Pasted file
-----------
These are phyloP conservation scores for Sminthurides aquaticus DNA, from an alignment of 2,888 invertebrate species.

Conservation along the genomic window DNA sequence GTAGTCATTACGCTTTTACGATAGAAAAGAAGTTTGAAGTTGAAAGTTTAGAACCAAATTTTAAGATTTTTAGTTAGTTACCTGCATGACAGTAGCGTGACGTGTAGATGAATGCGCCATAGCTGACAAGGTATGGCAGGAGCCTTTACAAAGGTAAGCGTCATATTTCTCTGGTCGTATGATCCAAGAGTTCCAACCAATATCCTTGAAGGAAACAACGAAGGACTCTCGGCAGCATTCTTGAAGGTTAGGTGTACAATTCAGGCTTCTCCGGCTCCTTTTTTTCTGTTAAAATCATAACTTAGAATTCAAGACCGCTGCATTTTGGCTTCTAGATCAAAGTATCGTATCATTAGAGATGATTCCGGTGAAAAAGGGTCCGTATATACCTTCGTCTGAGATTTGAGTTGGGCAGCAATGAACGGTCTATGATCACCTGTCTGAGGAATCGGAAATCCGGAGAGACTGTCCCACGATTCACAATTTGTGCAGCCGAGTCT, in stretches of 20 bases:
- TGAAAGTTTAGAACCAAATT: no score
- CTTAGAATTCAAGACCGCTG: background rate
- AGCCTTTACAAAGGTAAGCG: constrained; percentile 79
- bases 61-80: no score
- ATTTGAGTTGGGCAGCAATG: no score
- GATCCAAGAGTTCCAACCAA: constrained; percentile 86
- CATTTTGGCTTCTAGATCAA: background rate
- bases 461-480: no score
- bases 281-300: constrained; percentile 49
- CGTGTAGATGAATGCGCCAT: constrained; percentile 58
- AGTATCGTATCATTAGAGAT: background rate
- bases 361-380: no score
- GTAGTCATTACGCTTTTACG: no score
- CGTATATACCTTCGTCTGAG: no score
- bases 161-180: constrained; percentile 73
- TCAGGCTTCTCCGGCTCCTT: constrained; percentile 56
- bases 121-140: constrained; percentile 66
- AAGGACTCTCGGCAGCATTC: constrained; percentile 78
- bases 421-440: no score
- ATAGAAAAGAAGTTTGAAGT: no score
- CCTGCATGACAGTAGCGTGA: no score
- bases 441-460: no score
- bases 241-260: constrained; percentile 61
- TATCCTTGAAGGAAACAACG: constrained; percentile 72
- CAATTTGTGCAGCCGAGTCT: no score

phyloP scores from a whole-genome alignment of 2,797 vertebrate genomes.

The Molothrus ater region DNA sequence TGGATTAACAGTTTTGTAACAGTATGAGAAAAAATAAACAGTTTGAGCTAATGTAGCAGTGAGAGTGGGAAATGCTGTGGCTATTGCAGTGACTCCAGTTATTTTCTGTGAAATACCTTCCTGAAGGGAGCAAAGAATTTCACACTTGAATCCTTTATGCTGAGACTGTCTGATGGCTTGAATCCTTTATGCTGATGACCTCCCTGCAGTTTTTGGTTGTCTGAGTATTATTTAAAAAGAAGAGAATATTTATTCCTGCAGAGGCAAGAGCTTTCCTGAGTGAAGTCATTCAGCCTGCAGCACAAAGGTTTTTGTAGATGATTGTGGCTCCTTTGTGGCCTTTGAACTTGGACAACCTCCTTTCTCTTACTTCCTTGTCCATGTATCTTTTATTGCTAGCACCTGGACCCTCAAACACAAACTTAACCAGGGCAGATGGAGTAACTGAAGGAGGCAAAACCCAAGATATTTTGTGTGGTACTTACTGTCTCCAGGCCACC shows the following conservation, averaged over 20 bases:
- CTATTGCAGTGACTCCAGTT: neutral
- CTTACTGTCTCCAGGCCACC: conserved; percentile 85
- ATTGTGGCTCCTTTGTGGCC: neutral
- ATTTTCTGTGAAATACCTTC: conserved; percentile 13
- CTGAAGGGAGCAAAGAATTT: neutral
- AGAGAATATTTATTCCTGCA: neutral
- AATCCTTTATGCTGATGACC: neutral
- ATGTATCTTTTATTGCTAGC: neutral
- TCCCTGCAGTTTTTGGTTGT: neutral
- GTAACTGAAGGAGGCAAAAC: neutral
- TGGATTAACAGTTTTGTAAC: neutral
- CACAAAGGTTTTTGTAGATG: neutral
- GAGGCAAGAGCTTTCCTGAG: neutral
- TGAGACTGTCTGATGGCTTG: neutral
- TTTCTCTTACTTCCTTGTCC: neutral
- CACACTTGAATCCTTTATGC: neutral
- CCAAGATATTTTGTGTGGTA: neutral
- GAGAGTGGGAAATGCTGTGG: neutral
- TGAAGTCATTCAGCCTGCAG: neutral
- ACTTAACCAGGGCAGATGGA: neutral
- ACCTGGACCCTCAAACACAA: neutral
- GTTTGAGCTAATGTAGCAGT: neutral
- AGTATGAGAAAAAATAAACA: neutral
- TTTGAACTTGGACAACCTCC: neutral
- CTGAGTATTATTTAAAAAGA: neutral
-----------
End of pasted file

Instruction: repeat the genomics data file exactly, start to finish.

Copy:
These are phyloP conservation scores for Sminthurides aquaticus DNA, from an alignment of 2,888 invertebrate species.

Conservation along the genomic window DNA sequence GTAGTCATTACGCTTTTACGATAGAAAAGAAGTTTGAAGTTGAAAGTTTAGAACCAAATTTTAAGATTTTTAGTTAGTTACCTGCATGACAGTAGCGTGACGTGTAGATGAATGCGCCATAGCTGACAAGGTATGGCAGGAGCCTTTACAAAGGTAAGCGTCATATTTCTCTGGTCGTATGATCCAAGAGTTCCAACCAATATCCTTGAAGGAAACAACGAAGGACTCTCGGCAGCATTCTTGAAGGTTAGGTGTACAATTCAGGCTTCTCCGGCTCCTTTTTTTCTGTTAAAATCATAACTTAGAATTCAAGACCGCTGCATTTTGGCTTCTAGATCAAAGTATCGTATCATTAGAGATGATTCCGGTGAAAAAGGGTCCGTATATACCTTCGTCTGAGATTTGAGTTGGGCAGCAATGAACGGTCTATGATCACCTGTCTGAGGAATCGGAAATCCGGAGAGACTGTCCCACGATTCACAATTTGTGCAGCCGAGTCT, in stretches of 20 bases:
- TGAAAGTTTAGAACCAAATT: no score
- CTTAGAATTCAAGACCGCTG: background rate
- AGCCTTTACAAAGGTAAGCG: constrained; percentile 79
- bases 61-80: no score
- ATTTGAGTTGGGCAGCAATG: no score
- GATCCAAGAGTTCCAACCAA: constrained; percentile 86
- CATTTTGGCTTCTAGATCAA: background rate
- bases 461-480: no score
- bases 281-300: constrained; percentile 49
- CGTGTAGATGAATGCGCCAT: constrained; percentile 58
- AGTATCGTATCATTAGAGAT: background rate
- bases 361-380: no score
- GTAGTCATTACGCTTTTACG: no score
- CGTATATACCTTCGTCTGAG: no score
- bases 161-180: constrained; percentile 73
- TCAGGCTTCTCCGGCTCCTT: constrained; percentile 56
- bases 121-140: constrained; percentile 66
- AAGGACTCTCGGCAGCATTC: constrained; percentile 78
- bases 421-440: no score
- ATAGAAAAGAAGTTTGAAGT: no score
- CCTGCATGACAGTAGCGTGA: no score
- bases 441-460: no score
- bases 241-260: constrained; percentile 61
- TATCCTTGAAGGAAACAACG: constrained; percentile 72
- CAATTTGTGCAGCCGAGTCT: no score

phyloP scores from a whole-genome alignment of 2,797 vertebrate genomes.

The Molothrus ater region DNA sequence TGGATTAACAGTTTTGTAACAGTATGAGAAAAAATAAACAGTTTGAGCTAATGTAGCAGTGAGAGTGGGAAATGCTGTGGCTATTGCAGTGACTCCAGTTATTTTCTGTGAAATACCTTCCTGAAGGGAGCAAAGAATTTCACACTTGAATCCTTTATGCTGAGACTGTCTGATGGCTTGAATCCTTTATGCTGATGACCTCCCTGCAGTTTTTGGTTGTCTGAGTATTATTTAAAAAGAAGAGAATATTTATTCCTGCAGAGGCAAGAGCTTTCCTGAGTGAAGTCATTCAGCCTGCAGCACAAAGGTTTTTGTAGATGATTGTGGCTCCTTTGTGGCCTTTGAACTTGGACAACCTCCTTTCTCTTACTTCCTTGTCCATGTATCTTTTATTGCTAGCACCTGGACCCTCAAACACAAACTTAACCAGGGCAGATGGAGTAACTGAAGGAGGCAAAACCCAAGATATTTTGTGTGGTACTTACTGTCTCCAGGCCACC shows the following conservation, averaged over 20 bases:
- CTATTGCAGTGACTCCAGTT: neutral
- CTTACTGTCTCCAGGCCACC: conserved; percentile 85
- ATTGTGGCTCCTTTGTGGCC: neutral
- ATTTTCTGTGAAATACCTTC: conserved; percentile 13
- CTGAAGGGAGCAAAGAATTT: neutral
- AGAGAATATTTATTCCTGCA: neutral
- AATCCTTTATGCTGATGACC: neutral
- ATGTATCTTTTATTGCTAGC: neutral
- TCCCTGCAGTTTTTGGTTGT: neutral
- GTAACTGAAGGAGGCAAAAC: neutral
- TGGATTAACAGTTTTGTAAC: neutral
- CACAAAGGTTTTTGTAGATG: neutral
- GAGGCAAGAGCTTTCCTGAG: neutral
- TGAGACTGTCTGATGGCTTG: neutral
- TTTCTCTTACTTCCTTGTCC: neutral
- CACACTTGAATCCTTTATGC: neutral
- CCAAGATATTTTGTGTGGTA: neutral
- GAGAGTGGGAAATGCTGTGG: neutral
- TGAAGTCATTCAGCCTGCAG: neutral
- ACTTAACCAGGGCAGATGGA: neutral
- ACCTGGACCCTCAAACACAA: neutral
- GTTTGAGCTAATGTAGCAGT: neutral
- AGTATGAGAAAAAATAAACA: neutral
- TTTGAACTTGGACAACCTCC: neutral
- CTGAGTATTATTTAAAAAGA: neutral